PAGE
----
Club hockey opens the season with two losses


Goalkeeper Shaugn Rourke takes a break between periods.

The University of Western Colorado club hockey team kicked off the season last weekend with a pair of home games against the Colorado College Tigers on Nov. 11-12. Both games ended in loss for the Mountaineers.

Although former head coach Daren Glover stepped down in March, at the end of last season the program’s search for a new coach ended just two weeks ago. Now Eric DePaul has taken the helm. Not only is he new to the job, he’s fresh in the valley. He moved to town less than a month ago.

DePaul said his hockey history runs deep — the product of three generations of hockey players from Sonoma, Calif. He played in D3 for Santa Rosa Junior College. From there, he spent several years as a coach before becoming hockey director in Vacaville, located about an hour from his hometown.

While visiting family in the Gunnison Valley, DePaul fell in love with the area and made the decision to move permanently. He applied for the coaching job as soon as he heard about it.

Despite the results of the games against the Tigers, DePaul said he had confidence in his team.

“I arrived and only had two practices with them. But they were still able to implement some of the systems and strategies they learned over those three weeks,” he said. “The kids are very coachable, eager to learn.”

In both games, the Tigers established significant leads before the Mountaineers had time to respond. In the first on Friday, Colorado College managed to put three points on the board in the first period.

Then, in the second period, the Mountaineers found their balance to some extent and put the puck in the back of the net three times – courtesy of Cole Brooker, Aidan Medina and Joe Vennard.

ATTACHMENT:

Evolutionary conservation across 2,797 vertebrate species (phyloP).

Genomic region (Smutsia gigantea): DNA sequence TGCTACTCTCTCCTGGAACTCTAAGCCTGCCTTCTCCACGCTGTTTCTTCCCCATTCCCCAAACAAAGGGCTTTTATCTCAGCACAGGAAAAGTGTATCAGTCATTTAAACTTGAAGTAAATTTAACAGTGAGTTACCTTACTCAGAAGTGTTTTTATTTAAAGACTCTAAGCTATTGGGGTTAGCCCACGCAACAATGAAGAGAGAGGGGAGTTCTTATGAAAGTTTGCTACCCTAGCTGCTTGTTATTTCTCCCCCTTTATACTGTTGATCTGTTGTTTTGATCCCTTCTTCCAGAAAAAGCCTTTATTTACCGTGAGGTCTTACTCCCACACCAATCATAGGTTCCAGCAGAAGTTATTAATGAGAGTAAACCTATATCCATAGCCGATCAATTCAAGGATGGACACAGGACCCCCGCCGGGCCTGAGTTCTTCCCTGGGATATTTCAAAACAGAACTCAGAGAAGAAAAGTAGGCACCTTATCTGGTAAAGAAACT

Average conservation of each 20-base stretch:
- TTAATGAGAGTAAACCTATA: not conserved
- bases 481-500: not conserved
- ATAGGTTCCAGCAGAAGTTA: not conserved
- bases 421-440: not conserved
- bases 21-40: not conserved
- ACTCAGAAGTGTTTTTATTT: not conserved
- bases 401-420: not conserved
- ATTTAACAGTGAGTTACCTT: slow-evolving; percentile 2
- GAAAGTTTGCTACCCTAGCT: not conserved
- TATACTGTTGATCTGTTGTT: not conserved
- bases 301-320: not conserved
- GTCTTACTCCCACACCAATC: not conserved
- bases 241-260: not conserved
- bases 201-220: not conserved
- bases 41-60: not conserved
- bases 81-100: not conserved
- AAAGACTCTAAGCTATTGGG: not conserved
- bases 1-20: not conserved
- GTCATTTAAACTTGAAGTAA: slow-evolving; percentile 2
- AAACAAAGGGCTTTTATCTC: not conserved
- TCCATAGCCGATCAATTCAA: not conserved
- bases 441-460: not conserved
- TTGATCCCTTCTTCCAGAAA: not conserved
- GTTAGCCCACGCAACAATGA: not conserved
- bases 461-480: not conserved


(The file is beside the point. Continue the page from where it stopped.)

But the Tigers scored twice more to hold on to the lead, making it 5-3 late in the period. In the third, the Tigers sealed the deal with two more goals before the end of the game.

Saturday’s arc was similar although the first half was scoreless. In the second, a string of penalties from Mountaineer gave the Tigers an opportunity to establish an intimidating lead, scoring four goals in the period.

In the third, West players Josh Clyncke and Cole Brooker each got the puck in the net. But Colorado College scored two more to end the game, 6-2.

DePaul noted that the majority of goals, especially in Game 1, were scored in the final minutes of a period. It’s a problem he thinks he can solve by using a restlessness-centered training philosophy, DePaul said.

“The kids started getting flat feet and stopped skating so much towards the end of the period,” he said. “You have to finish every shift, every period, every game. I am trying to install this culture.

(Jacob Spetzler can be reached at 970.641.1414 or [email protected].)

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